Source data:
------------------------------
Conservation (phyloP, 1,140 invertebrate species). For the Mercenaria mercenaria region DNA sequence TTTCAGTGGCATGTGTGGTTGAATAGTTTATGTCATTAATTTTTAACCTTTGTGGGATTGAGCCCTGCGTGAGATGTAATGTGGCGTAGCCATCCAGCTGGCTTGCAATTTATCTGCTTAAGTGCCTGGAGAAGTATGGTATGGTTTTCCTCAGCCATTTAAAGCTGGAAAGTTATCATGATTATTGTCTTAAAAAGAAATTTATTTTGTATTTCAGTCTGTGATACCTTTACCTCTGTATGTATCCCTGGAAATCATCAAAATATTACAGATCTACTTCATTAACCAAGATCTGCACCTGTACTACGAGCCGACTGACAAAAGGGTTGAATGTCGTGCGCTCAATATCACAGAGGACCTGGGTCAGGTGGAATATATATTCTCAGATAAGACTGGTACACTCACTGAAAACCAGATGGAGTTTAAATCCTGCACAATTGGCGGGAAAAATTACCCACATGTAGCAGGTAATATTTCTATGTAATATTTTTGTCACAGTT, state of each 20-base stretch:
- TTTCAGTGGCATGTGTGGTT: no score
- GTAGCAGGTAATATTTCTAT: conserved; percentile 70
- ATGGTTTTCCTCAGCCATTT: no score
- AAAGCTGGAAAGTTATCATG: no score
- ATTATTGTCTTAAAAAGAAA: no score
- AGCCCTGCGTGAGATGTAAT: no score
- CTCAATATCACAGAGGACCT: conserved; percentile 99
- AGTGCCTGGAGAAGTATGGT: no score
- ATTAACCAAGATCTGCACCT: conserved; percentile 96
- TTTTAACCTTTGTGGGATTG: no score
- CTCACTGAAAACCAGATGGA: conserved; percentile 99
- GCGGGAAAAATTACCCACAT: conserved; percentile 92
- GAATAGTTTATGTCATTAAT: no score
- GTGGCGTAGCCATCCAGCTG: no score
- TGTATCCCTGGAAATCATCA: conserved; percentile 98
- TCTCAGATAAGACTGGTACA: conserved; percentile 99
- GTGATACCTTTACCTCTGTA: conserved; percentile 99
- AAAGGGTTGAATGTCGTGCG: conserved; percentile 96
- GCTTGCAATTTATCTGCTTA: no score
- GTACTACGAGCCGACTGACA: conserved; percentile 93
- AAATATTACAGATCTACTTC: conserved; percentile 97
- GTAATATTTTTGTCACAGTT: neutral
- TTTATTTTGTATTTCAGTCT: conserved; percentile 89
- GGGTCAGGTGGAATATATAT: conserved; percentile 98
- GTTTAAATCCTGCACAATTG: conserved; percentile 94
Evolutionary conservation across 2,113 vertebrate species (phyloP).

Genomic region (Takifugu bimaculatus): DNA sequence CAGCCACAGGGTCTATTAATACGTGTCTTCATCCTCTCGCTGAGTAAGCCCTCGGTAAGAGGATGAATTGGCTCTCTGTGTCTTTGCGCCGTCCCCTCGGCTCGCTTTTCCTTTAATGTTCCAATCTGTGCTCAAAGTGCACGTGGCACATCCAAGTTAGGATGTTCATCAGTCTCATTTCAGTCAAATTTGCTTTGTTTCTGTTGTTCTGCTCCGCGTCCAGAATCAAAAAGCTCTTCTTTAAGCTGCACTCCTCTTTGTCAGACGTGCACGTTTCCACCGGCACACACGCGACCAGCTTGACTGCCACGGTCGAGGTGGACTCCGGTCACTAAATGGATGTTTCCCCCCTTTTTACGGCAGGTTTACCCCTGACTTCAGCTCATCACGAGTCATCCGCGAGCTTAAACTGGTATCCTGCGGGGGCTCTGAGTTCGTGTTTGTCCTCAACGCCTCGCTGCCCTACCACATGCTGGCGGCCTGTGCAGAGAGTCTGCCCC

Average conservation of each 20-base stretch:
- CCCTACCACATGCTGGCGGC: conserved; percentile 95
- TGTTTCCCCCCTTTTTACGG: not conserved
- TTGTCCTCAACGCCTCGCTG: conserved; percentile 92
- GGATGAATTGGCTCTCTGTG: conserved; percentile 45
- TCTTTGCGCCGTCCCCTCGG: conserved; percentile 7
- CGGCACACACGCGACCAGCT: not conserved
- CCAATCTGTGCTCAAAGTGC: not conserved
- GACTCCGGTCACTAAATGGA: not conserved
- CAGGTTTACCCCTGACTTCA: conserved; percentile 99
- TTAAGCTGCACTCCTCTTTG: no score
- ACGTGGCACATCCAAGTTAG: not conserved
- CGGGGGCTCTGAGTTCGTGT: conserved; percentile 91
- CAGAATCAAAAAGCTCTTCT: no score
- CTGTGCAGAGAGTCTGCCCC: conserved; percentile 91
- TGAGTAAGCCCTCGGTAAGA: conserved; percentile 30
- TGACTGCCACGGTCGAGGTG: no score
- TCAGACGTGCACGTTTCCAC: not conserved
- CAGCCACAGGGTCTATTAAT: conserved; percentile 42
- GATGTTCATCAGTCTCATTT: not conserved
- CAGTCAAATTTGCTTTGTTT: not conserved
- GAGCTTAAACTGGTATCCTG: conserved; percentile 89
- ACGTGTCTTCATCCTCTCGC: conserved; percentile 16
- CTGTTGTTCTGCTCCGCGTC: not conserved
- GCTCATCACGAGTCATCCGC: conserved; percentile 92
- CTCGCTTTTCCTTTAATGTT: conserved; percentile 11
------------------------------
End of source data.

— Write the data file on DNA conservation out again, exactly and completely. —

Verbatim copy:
Conservation (phyloP, 1,140 invertebrate species). For the Mercenaria mercenaria region DNA sequence TTTCAGTGGCATGTGTGGTTGAATAGTTTATGTCATTAATTTTTAACCTTTGTGGGATTGAGCCCTGCGTGAGATGTAATGTGGCGTAGCCATCCAGCTGGCTTGCAATTTATCTGCTTAAGTGCCTGGAGAAGTATGGTATGGTTTTCCTCAGCCATTTAAAGCTGGAAAGTTATCATGATTATTGTCTTAAAAAGAAATTTATTTTGTATTTCAGTCTGTGATACCTTTACCTCTGTATGTATCCCTGGAAATCATCAAAATATTACAGATCTACTTCATTAACCAAGATCTGCACCTGTACTACGAGCCGACTGACAAAAGGGTTGAATGTCGTGCGCTCAATATCACAGAGGACCTGGGTCAGGTGGAATATATATTCTCAGATAAGACTGGTACACTCACTGAAAACCAGATGGAGTTTAAATCCTGCACAATTGGCGGGAAAAATTACCCACATGTAGCAGGTAATATTTCTATGTAATATTTTTGTCACAGTT, state of each 20-base stretch:
- TTTCAGTGGCATGTGTGGTT: no score
- GTAGCAGGTAATATTTCTAT: conserved; percentile 70
- ATGGTTTTCCTCAGCCATTT: no score
- AAAGCTGGAAAGTTATCATG: no score
- ATTATTGTCTTAAAAAGAAA: no score
- AGCCCTGCGTGAGATGTAAT: no score
- CTCAATATCACAGAGGACCT: conserved; percentile 99
- AGTGCCTGGAGAAGTATGGT: no score
- ATTAACCAAGATCTGCACCT: conserved; percentile 96
- TTTTAACCTTTGTGGGATTG: no score
- CTCACTGAAAACCAGATGGA: conserved; percentile 99
- GCGGGAAAAATTACCCACAT: conserved; percentile 92
- GAATAGTTTATGTCATTAAT: no score
- GTGGCGTAGCCATCCAGCTG: no score
- TGTATCCCTGGAAATCATCA: conserved; percentile 98
- TCTCAGATAAGACTGGTACA: conserved; percentile 99
- GTGATACCTTTACCTCTGTA: conserved; percentile 99
- AAAGGGTTGAATGTCGTGCG: conserved; percentile 96
- GCTTGCAATTTATCTGCTTA: no score
- GTACTACGAGCCGACTGACA: conserved; percentile 93
- AAATATTACAGATCTACTTC: conserved; percentile 97
- GTAATATTTTTGTCACAGTT: neutral
- TTTATTTTGTATTTCAGTCT: conserved; percentile 89
- GGGTCAGGTGGAATATATAT: conserved; percentile 98
- GTTTAAATCCTGCACAATTG: conserved; percentile 94
Evolutionary conservation across 2,113 vertebrate species (phyloP).

Genomic region (Takifugu bimaculatus): DNA sequence CAGCCACAGGGTCTATTAATACGTGTCTTCATCCTCTCGCTGAGTAAGCCCTCGGTAAGAGGATGAATTGGCTCTCTGTGTCTTTGCGCCGTCCCCTCGGCTCGCTTTTCCTTTAATGTTCCAATCTGTGCTCAAAGTGCACGTGGCACATCCAAGTTAGGATGTTCATCAGTCTCATTTCAGTCAAATTTGCTTTGTTTCTGTTGTTCTGCTCCGCGTCCAGAATCAAAAAGCTCTTCTTTAAGCTGCACTCCTCTTTGTCAGACGTGCACGTTTCCACCGGCACACACGCGACCAGCTTGACTGCCACGGTCGAGGTGGACTCCGGTCACTAAATGGATGTTTCCCCCCTTTTTACGGCAGGTTTACCCCTGACTTCAGCTCATCACGAGTCATCCGCGAGCTTAAACTGGTATCCTGCGGGGGCTCTGAGTTCGTGTTTGTCCTCAACGCCTCGCTGCCCTACCACATGCTGGCGGCCTGTGCAGAGAGTCTGCCCC

Average conservation of each 20-base stretch:
- CCCTACCACATGCTGGCGGC: conserved; percentile 95
- TGTTTCCCCCCTTTTTACGG: not conserved
- TTGTCCTCAACGCCTCGCTG: conserved; percentile 92
- GGATGAATTGGCTCTCTGTG: conserved; percentile 45
- TCTTTGCGCCGTCCCCTCGG: conserved; percentile 7
- CGGCACACACGCGACCAGCT: not conserved
- CCAATCTGTGCTCAAAGTGC: not conserved
- GACTCCGGTCACTAAATGGA: not conserved
- CAGGTTTACCCCTGACTTCA: conserved; percentile 99
- TTAAGCTGCACTCCTCTTTG: no score
- ACGTGGCACATCCAAGTTAG: not conserved
- CGGGGGCTCTGAGTTCGTGT: conserved; percentile 91
- CAGAATCAAAAAGCTCTTCT: no score
- CTGTGCAGAGAGTCTGCCCC: conserved; percentile 91
- TGAGTAAGCCCTCGGTAAGA: conserved; percentile 30
- TGACTGCCACGGTCGAGGTG: no score
- TCAGACGTGCACGTTTCCAC: not conserved
- CAGCCACAGGGTCTATTAAT: conserved; percentile 42
- GATGTTCATCAGTCTCATTT: not conserved
- CAGTCAAATTTGCTTTGTTT: not conserved
- GAGCTTAAACTGGTATCCTG: conserved; percentile 89
- ACGTGTCTTCATCCTCTCGC: conserved; percentile 16
- CTGTTGTTCTGCTCCGCGTC: not conserved
- GCTCATCACGAGTCATCCGC: conserved; percentile 92
- CTCGCTTTTCCTTTAATGTT: conserved; percentile 11